If ever there was a double-edged sword in the tech world, data analysis has to be it.
Unfortunately, the headlines over the last couple of years have shown the public the really quite nasty side to the use of data, with the likes of Data Analytica being taken to task for their exploitation of consumers’ online profiles and buying habits purely for financial gain. Even the Snowden revelations have shown that data and its applications, even with the best intentions – namely global security – can be abused with worldwide consequences.
Yet data analytics is a deeply important part of big business and its use is what allows businesses to thrive. So how can it be utilised without the issue of poor ethics poisoning what is a very helpful tool?
Data analytics does exactly what it says on the tin: it’s taking particular and specific data that has been accrued by a company and utilising it for their needs. This statement may already sound somewhat nefarious, but when used correctly, data is the biggest currency there is. Say, for example, you are a new book company, and success has been had on the back of teen fiction, yet you now wish to branch out into romance. Where would you begin? You would need to look at trends, what authors are popular and what titles will pique the interest of new customers. You could do things the old-fashioned way and take surveys, but this would be long and laborious. Or you could install software that allows the company to collate the data you need to make the most informed decision.
Just typing data analytics into google gives any company a plethora of choices when needing a legitimate platform to deal with their data. It’s such big business now that there are companies whose trade is solely data, how its managed and ascertaining its value. It’s how companies thrive. Even rivals, like Facebook and Google, share data, or extrapolate from the same sources, in a bid to keep their companies relevant. It’s linked with growth, profit and sustainability. Think of that survey I mentioned earlier but now think of it as an invisible stream of noughts and ones travelling across cyberspace in petabyte bundles.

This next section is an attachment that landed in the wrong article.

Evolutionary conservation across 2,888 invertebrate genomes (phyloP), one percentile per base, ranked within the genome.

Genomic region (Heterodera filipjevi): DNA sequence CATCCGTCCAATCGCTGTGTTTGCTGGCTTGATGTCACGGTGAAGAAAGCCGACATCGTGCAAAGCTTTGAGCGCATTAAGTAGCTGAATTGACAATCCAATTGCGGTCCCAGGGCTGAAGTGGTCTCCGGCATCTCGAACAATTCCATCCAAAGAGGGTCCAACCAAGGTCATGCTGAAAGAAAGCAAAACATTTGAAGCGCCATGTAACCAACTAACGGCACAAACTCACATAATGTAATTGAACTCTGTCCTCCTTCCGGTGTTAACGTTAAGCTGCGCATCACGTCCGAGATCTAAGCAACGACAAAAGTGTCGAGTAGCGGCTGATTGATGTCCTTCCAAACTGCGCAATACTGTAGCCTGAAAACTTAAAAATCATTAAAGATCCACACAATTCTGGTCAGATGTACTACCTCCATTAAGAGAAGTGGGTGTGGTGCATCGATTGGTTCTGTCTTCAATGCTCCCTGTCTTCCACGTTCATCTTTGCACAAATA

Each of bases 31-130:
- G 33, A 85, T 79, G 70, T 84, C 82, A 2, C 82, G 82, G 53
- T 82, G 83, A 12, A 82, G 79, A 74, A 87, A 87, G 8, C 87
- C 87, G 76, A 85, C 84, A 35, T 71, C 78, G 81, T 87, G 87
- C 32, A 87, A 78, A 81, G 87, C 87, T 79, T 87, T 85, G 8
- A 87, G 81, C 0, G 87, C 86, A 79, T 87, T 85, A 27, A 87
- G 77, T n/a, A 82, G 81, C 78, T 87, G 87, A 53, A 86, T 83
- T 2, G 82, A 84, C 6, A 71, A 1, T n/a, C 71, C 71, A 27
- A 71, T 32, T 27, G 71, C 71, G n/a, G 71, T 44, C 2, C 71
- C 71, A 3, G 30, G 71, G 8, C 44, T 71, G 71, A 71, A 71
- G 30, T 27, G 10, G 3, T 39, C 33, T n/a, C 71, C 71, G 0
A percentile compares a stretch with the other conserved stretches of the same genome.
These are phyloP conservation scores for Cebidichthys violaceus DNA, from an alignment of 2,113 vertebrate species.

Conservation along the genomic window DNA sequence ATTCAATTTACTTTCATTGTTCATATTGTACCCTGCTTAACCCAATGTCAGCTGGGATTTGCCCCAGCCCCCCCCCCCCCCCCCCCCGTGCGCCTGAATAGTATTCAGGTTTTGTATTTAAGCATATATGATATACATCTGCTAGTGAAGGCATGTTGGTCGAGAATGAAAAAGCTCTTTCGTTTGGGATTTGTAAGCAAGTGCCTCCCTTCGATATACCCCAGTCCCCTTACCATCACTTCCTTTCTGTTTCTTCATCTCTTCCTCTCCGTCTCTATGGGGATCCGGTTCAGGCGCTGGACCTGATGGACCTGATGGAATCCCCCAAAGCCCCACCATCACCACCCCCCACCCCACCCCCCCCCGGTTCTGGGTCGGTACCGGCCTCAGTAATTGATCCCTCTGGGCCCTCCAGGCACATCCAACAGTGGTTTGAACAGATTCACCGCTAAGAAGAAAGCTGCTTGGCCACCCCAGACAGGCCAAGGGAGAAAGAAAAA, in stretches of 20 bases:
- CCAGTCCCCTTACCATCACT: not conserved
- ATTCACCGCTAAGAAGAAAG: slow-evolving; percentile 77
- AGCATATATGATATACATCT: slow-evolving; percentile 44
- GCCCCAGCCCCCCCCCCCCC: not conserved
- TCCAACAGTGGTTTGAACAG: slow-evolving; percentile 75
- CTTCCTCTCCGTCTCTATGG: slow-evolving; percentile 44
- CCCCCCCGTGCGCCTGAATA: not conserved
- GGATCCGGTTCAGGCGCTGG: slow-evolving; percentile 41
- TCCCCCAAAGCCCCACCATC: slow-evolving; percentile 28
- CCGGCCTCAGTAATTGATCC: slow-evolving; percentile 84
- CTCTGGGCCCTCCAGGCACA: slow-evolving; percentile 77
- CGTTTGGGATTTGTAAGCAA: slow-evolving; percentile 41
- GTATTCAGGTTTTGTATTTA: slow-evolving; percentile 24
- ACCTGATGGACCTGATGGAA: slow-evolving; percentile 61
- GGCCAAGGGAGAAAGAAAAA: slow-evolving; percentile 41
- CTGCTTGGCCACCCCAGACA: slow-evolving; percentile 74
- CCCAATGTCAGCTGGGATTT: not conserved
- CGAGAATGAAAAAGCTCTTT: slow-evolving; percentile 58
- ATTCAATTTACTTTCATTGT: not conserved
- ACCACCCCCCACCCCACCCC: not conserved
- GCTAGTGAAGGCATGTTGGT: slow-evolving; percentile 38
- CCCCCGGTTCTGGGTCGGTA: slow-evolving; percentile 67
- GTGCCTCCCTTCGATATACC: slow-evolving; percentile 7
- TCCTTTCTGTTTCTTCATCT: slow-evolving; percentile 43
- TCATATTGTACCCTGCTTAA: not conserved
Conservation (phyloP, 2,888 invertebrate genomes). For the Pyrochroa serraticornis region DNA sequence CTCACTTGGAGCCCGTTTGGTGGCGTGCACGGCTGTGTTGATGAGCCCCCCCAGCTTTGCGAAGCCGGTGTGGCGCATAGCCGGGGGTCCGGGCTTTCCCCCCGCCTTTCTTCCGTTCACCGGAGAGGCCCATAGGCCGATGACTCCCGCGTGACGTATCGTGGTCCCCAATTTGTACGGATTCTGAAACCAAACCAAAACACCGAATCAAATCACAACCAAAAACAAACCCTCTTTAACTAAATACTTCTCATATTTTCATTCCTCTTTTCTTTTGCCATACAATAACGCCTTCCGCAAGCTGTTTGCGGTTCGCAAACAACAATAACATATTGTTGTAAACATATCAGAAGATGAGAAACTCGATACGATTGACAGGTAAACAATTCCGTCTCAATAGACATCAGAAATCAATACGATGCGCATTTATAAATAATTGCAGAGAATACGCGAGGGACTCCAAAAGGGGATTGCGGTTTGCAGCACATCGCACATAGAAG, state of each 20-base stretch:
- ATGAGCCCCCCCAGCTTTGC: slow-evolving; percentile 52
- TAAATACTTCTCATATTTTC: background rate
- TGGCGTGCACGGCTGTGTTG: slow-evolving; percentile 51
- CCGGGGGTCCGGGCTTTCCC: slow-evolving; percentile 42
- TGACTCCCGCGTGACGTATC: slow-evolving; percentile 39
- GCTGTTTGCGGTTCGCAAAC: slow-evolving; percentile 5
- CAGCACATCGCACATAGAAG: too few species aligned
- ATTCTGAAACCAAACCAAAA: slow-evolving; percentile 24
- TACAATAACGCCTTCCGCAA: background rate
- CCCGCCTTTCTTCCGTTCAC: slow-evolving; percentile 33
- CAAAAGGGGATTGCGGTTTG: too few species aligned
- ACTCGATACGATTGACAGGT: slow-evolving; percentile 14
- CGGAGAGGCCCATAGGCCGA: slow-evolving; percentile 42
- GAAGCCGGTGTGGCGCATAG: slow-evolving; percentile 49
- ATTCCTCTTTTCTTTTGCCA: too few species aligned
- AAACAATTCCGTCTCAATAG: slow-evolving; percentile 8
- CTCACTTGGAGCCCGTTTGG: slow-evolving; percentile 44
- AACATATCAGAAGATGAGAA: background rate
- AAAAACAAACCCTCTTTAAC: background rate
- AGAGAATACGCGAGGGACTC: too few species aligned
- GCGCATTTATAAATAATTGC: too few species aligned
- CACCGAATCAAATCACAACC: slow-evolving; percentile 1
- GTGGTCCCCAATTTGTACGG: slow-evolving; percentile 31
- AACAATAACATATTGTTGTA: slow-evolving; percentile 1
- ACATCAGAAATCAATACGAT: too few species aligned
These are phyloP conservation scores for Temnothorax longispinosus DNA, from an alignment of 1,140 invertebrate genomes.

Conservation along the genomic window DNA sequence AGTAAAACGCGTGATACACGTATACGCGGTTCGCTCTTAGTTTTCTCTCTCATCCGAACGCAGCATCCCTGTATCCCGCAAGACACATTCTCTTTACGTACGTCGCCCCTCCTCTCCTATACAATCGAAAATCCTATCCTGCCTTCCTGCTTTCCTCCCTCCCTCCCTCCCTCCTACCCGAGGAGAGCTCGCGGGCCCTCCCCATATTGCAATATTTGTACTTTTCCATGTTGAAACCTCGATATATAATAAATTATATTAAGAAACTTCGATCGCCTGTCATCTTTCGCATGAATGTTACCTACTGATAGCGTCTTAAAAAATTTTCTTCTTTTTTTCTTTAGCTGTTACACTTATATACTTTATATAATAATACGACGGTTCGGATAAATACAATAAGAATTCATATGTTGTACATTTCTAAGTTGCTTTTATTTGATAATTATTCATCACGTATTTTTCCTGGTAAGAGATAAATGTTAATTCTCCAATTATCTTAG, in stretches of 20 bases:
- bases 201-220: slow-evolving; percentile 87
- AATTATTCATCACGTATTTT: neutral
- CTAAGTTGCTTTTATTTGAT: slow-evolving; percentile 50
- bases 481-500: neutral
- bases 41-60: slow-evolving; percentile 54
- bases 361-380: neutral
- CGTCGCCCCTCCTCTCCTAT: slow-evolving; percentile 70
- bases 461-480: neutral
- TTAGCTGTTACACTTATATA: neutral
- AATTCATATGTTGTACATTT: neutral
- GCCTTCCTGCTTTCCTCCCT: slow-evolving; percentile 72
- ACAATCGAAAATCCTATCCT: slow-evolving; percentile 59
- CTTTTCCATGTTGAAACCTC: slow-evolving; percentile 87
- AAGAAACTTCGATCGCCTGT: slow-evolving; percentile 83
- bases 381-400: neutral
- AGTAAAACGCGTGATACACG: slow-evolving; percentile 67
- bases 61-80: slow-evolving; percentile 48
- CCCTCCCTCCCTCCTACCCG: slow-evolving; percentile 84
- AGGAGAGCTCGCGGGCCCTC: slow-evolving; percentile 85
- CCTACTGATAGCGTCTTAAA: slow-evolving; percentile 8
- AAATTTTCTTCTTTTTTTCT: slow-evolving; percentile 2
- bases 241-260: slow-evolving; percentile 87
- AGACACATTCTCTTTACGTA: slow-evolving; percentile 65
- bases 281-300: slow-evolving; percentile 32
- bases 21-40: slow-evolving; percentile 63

And then there are horror stories, like the scandal with Cambridge Analytica, that bring the data trade into stark relief. My details, and yours, are there for the taking and while many companies strive to keep this data safe, that’s not to say cracks in the system don’t appear. Cambridge Analytica had nothing invested in their work other than making money but it involved selling your data to their clients so the clients could use it to their own ends. It’s rare, and it’s much more rare that such a huge scandal happens at all but this is the risk of having all data ready and waiting.
But the point of this article is not to scare, but to inform. Data analysis is nothing new and will not go away. It is, for the most part, a terrific currency that is used sensibly within business, like sourcing the best material for building a better house. But there’s a good reason why things have tightened with regards to GDPR. And if, for any reason, you are unsure, it’s probably worth finally reading those terms and conditions we all conveniently skip.